It was a bit harrowing that first evening then coming down the steep hill into the little bay we’d call home for the next week.  My wife urged me to slow down while I informed her my foot was already pressing on the brake pedal.

Three massive speed bumps really slowed us down and then we were at the gate to the Riu.

There are two hotels here, the Riu Guanacaste...the nice but more budget friendly of the two…and the Riu Palace, the top level brand of the Riu chain.

Unloading the car, we step up to the checkin counter and I immediately remember why I love the Riu.

As a server hands us each a welcoming cocktail (especially nice after the fight at the rental car agency and the dark drive) checkin goes efficiently and effortlessly.

“Remember, we are here to serve you. You only have to dial 9 on your room’s phone and we will get anything you want.”

And, as we’ve found out at the Riu before, that is not an empty promise.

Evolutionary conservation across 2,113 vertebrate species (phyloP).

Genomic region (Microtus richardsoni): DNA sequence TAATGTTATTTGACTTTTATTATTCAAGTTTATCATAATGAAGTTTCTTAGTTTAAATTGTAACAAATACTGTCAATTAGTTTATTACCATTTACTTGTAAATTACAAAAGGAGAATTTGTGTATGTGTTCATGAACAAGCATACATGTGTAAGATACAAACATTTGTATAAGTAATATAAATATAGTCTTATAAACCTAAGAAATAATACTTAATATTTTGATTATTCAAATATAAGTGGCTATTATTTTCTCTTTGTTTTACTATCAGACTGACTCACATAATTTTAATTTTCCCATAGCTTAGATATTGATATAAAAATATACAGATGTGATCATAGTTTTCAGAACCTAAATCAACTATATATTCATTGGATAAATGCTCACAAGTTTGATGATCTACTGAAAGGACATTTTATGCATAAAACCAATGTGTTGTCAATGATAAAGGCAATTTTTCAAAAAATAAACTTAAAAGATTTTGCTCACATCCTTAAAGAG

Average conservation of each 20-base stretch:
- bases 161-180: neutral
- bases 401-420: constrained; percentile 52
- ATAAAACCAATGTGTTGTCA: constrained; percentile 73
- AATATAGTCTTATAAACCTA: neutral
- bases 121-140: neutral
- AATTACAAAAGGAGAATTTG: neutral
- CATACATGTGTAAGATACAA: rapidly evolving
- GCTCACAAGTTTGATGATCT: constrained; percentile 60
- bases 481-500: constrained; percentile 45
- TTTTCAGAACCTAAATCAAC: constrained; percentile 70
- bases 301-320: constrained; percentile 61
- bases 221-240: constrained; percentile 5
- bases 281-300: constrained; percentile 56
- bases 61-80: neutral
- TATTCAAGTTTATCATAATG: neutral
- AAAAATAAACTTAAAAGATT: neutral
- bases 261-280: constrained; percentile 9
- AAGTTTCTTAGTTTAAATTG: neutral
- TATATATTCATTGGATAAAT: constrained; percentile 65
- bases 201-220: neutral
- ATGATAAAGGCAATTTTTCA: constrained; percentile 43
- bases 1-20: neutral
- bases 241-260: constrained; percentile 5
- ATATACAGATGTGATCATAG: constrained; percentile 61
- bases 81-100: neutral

Our room is just what we booked. Oceanview, though not quite beachfront, over the pools, with a nice terrace and three beds set up just for us. The bellman shows us the ropes, with the in-room liquor dispensers, the minibar, TV, and more.

There’s also a spa tub between the beds and the bathroom that’s really more in the way than useful but I can see where some people might like it. For us, the large, walk-in shower is more of a luxury making it easy for Tim to have a bath.

It’s not an official accessible room (although they do have some available) but we find the regular rooms here work just fine for us and we get better views and locations than the wheelchair rooms offer.

After tipping the bellman, we hit the buffet for dinner before retiring back to our room for a deep, night’s sleep to catch up on all we missed the day before and to shed our travel frustrations.

The morning dawns bright and sunny.  A hot sun. The breakfast buffet is very good and extensive. Great protein in the fried eggs, scrambled eggs, and more. Costa Rican food is represented by their banana –leave wrapped tamales, gallo pinto, and several varieties of rice and sausage.

A couple of shady lounge chairs invite us to stake out a place by the pool. A ramp makes it easier to get Tim in the water. We wade in and roll the chair as far as we can, put Tim’s feet through the hole of an inner tube, stand him up, let him fall through the hole till his arms hook onto the tube…holding him up…and away he goes to float for a few hours in the Riu’s pool.